Parents of 34 children out of an eligible 5.5 million kids in major cities turned down central government-issued child allowances, thus effectively “donating” them to their local governments, a Kyodo News survey showed Friday.
The survey of 74 local governments in the 47 prefectural capitals, four noncapital large cities and Tokyo’s 23 wards indicates a lack of publicity plus red tape program led to the allowance rejections.
Under the child allowance law that took effect in April, local governments began in June distributing ¥13,000 a month for each child of junior high school age or younger, or ¥2.25 trillion a year for 17.35 million children nationwide.
But instead of setting an income limit for parents in providing the benefits, the law enables those who feel such benefits are unnecessary to reject them, thus the funds are donated to their local government.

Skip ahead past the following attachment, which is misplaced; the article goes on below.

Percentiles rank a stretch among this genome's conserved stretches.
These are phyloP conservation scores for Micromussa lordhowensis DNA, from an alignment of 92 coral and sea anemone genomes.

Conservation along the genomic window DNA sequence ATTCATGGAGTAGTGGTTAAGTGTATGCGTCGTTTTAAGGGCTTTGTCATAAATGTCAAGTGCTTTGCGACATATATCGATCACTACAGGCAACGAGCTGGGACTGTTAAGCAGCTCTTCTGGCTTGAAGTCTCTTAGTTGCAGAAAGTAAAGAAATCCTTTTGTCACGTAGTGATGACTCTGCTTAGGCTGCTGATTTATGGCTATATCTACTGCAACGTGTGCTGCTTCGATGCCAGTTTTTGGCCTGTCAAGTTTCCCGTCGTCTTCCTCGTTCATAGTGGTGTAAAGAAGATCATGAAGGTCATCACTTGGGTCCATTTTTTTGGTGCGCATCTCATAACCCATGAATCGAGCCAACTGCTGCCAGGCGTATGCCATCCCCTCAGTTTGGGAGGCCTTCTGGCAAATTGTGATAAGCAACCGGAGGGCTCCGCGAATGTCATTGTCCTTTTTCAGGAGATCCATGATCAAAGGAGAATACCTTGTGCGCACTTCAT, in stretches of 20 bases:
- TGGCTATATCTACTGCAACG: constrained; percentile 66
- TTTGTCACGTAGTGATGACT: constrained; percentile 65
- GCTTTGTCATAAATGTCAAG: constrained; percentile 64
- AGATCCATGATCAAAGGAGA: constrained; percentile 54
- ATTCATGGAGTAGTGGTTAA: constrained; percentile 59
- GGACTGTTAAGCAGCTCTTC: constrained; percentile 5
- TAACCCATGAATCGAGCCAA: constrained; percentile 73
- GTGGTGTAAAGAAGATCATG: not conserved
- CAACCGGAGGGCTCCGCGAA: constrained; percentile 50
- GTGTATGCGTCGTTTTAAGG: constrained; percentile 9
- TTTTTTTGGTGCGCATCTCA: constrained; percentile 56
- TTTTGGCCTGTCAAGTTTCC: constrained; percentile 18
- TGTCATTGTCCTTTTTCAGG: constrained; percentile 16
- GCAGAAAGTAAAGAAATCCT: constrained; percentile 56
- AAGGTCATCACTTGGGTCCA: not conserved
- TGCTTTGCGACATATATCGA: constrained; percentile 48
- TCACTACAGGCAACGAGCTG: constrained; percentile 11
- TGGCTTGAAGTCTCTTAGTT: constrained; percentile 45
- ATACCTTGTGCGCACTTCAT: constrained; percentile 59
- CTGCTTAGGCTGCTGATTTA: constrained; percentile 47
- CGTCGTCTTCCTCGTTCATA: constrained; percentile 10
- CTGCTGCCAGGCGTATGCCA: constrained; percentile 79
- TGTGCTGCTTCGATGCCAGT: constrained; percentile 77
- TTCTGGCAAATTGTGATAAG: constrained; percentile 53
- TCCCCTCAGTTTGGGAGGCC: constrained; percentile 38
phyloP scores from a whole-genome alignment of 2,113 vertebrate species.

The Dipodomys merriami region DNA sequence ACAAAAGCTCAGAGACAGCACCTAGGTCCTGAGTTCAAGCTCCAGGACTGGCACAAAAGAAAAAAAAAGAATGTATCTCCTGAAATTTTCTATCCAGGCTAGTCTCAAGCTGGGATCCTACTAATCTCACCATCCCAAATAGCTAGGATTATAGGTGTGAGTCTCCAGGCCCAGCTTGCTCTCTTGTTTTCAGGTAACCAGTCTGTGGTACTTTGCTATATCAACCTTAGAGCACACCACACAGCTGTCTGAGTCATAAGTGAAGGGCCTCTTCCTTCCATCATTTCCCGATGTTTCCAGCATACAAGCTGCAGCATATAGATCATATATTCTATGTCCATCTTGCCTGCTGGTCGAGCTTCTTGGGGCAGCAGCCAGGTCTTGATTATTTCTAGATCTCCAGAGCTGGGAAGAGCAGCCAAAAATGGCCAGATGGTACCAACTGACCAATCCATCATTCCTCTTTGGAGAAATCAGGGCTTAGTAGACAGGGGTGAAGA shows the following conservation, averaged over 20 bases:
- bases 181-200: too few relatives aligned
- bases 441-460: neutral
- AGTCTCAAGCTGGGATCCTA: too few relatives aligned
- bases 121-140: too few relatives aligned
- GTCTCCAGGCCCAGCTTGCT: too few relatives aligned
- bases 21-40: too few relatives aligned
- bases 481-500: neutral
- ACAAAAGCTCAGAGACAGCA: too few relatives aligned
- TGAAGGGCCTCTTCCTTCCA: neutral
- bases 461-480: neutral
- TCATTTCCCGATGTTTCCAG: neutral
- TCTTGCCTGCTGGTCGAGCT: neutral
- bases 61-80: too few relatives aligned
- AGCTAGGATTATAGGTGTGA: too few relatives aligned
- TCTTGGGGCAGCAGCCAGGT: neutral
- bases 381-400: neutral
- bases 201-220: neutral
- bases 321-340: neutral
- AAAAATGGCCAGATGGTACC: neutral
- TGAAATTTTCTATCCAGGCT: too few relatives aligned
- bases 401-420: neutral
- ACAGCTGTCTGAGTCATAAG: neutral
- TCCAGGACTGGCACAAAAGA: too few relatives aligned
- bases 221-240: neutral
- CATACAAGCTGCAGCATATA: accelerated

The benefits for 34 children, or one out of 160,000 in the areas covered, were donated to 14 city and ward governments as of the end of July — the eight cities of Sapporo, Sendai, Gifu, Osaka, Wakayama, Fukuoka, Miyazaki and Utsunomiya, Tochigi Prefecture, and Tokyo’s Chuo, Bunkyo, Meguro, Ota, Suginami and Itabashi wards. Utsunomiya and Fukuoka got the allowances for seven children each, followed by three each in Tokyo’s Meguro and Suginami wards.
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